3) “Where you say that you did X, you should say that you did Y instead.”

These really are three separate comments in a 23-point list.

Item #15 was easy.  “You should show some figures of Q.  See item #21.”  Item #21 turned out to be a repetition of this request, along with more specific suggestions on what she/he wanted to see in these figures.  It remains unclear to me why it was necessary to list these as two distinct points.

The general cluelessness of the comments has left us debating whether our referee is a young, inexperienced person or a cranky old guy.  I’m leaning toward the latter.  The phrasing of the comments gives off a subtle vibe—it could just be in my head, but it’s persistent—of implying that we didn’t have a clue what we were doing.  Let this be a warning: beware of adopting that tone, lest it turn out that it is in fact you who are the ignorant one in the situation.

Still, in the end, it could be a lot worse.  I’ve tidied up some paragraphs, added a couple of new figures, and written some stuff about how “we thank the referee for a constructive report.”  I’ve tracked down some fiddly details from my co-authors (which involved some truly absurd conversations, but that’s a story for another day).  The referee will hopefully be happy with our response, and I in turn will be happy that I never have to work on this paper again.

SUBMITTED!

I did it.  I just sent the Paper From Hell off to a journal for peer review and, hopefully, publication.

It was a struggle to the very end.  After all of the fiddly little formatting details were complete, I had to convince my obnoxiously stupid collaborator to stop stalling and just let me know if she had any objections (she didn’t).  Then the internet connection on my office computer stopped working.  Goodness only knows what the IT staff in our department are doing to the network this time.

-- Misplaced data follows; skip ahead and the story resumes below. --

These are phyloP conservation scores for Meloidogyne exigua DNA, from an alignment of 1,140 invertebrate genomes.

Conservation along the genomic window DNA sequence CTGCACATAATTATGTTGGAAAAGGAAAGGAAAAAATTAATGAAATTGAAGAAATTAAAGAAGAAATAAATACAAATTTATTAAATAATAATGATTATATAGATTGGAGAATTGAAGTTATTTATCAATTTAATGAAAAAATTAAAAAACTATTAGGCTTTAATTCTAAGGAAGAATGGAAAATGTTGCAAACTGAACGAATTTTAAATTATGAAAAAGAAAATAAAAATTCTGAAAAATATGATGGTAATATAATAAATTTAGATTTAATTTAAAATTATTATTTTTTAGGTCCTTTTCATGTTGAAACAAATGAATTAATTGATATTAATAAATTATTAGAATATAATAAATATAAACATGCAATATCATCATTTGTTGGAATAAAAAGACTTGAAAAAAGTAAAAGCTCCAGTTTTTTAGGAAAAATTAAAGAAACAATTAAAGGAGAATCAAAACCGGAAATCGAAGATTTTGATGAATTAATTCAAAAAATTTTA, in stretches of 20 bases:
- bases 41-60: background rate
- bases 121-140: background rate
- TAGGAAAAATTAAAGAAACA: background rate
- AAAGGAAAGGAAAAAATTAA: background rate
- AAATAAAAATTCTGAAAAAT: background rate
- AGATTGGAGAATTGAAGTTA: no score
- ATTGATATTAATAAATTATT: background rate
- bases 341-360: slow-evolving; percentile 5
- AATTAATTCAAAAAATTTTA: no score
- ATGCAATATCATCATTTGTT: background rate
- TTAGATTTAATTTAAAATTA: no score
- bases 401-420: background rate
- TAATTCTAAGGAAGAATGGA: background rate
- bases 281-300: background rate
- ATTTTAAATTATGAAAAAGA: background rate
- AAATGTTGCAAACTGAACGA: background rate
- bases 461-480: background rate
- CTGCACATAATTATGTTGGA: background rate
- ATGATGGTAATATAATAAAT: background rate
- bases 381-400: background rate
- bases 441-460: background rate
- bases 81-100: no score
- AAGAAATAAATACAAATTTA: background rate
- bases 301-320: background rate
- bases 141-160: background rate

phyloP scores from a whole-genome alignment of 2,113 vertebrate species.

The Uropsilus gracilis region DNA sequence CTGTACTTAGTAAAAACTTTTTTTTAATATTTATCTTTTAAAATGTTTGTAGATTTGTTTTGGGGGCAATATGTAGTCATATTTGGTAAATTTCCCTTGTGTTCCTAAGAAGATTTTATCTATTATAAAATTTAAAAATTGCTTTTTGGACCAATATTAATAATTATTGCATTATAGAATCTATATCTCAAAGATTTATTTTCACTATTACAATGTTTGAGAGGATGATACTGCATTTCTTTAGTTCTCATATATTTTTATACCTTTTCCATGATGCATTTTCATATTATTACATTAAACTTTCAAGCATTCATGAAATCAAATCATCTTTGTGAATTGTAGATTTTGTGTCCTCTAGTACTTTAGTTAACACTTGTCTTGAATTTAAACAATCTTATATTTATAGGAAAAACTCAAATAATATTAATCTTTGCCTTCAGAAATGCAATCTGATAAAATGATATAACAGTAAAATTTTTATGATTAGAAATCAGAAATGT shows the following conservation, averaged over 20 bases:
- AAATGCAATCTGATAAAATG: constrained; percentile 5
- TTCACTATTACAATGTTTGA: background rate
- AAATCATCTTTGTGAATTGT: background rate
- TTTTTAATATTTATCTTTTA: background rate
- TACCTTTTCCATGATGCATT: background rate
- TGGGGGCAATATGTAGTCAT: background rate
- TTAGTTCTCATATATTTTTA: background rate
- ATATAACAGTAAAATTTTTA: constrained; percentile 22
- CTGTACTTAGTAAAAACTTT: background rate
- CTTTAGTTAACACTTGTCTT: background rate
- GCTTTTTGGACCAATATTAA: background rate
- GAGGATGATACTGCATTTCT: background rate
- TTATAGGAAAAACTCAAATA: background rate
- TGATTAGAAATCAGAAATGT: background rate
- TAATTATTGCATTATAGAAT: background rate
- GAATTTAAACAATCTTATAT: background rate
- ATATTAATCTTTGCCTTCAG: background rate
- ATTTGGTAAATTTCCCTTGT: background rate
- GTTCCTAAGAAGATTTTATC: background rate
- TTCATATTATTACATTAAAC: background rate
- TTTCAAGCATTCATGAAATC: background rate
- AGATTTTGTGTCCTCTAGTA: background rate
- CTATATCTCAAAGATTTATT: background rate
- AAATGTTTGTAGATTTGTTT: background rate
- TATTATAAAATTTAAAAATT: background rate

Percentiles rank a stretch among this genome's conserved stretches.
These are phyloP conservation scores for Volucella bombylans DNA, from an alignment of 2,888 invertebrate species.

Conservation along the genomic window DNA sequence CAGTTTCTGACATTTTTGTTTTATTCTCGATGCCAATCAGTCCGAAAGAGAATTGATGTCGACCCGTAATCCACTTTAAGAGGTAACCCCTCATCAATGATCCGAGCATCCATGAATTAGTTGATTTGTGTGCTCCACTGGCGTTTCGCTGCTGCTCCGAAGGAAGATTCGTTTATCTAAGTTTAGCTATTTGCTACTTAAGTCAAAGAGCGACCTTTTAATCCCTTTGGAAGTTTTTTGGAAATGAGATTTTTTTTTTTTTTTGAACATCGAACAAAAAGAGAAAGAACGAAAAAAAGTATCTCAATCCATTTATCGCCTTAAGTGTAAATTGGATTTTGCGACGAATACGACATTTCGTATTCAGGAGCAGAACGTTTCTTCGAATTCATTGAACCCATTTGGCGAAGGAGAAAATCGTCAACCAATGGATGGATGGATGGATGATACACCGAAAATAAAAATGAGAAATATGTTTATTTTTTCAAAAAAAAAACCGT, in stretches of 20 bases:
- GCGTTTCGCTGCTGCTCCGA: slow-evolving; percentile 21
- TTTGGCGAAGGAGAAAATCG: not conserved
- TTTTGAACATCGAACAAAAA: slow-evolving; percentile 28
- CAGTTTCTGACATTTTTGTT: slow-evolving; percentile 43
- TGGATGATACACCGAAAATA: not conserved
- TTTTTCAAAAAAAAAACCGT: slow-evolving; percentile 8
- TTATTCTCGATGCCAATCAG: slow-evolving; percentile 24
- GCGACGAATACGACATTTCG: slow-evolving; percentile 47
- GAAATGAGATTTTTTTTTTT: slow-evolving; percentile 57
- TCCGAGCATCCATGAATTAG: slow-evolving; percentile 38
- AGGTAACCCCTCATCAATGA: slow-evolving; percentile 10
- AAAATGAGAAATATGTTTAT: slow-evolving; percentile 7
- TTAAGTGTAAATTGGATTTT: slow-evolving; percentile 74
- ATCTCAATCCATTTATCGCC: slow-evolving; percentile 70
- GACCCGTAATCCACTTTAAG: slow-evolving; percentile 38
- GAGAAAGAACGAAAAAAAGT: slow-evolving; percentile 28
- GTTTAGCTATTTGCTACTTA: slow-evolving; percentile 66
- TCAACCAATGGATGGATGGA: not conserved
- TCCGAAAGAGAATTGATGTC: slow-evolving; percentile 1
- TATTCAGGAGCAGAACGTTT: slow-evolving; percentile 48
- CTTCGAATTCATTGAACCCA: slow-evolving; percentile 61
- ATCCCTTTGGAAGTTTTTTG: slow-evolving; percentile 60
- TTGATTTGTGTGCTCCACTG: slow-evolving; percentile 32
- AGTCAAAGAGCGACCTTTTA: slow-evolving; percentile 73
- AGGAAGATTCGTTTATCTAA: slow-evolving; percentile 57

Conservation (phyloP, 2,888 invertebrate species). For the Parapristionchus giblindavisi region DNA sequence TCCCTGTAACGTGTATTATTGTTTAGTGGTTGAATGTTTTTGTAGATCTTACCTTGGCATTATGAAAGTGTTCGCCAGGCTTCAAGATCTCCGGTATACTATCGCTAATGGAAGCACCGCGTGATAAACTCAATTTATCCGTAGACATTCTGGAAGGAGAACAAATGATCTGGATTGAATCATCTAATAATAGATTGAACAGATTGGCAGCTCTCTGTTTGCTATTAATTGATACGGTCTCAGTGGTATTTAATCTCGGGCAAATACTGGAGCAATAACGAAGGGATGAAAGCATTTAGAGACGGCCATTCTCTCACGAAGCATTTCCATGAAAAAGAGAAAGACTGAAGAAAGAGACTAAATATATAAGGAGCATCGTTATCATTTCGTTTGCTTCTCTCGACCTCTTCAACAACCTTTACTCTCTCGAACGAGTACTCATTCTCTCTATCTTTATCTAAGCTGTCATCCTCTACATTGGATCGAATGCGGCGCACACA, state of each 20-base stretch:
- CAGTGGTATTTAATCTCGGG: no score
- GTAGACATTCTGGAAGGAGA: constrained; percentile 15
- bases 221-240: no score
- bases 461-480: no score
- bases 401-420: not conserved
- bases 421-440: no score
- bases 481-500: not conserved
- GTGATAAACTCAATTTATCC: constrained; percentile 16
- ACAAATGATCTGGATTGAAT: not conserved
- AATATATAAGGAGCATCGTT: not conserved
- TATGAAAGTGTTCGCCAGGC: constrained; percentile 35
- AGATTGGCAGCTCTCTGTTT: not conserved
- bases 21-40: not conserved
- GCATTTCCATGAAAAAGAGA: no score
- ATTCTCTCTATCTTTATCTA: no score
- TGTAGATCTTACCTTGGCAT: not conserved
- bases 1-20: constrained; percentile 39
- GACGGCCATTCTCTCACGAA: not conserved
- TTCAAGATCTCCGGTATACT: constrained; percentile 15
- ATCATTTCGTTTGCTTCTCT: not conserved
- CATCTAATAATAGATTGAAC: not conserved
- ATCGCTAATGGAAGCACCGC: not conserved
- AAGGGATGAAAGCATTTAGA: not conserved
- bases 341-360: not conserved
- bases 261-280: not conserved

But in spite of all of that, and the many years of crap that came before it, the paper is submitted.  There were times when I thought this day would never come, but it finally, finally did.

This day also turns out to be National Donut Day, so I think I’m going to celebrate by eating donuts (yes, plural).  And drinking wine.  I hope we have some wine.

A non-exhaustive list of words flagged by WordPress’s “Proofread Writing” function

bored

massage

threw*

sleepwalking

career*

hassled

adapted*

grump

babbles

sew

creamer

sealing*

pureéd

bassinet

wakings

bowlful

gassy

packable

and my personal favorite,

bee*

*indicates words that were, for reasons unknown, deemed to be correctly spelled in THIS post.

Readers, share your favorite spell checker errors! (WordPress or otherwise)

Pros and cons of productivity

Pros:

  • Getting stuff done!  The Paper From Hell might actually be almost complete.  I’m starting to feel a bit less like Hercules fighting the Hydra and a bit more like an ordinary person stamping out sparks from a campfire.
  • Positive feedback loop.  Productivity → motivation → more productivity.
  • Not hating work, at least temporarily.  I still don’t love my field of study – I don’t think it’s cool or fun or anything like some of my fellow graduate students – but I can ma-a-a-y-be think about my little tiny sliver of it without cringing.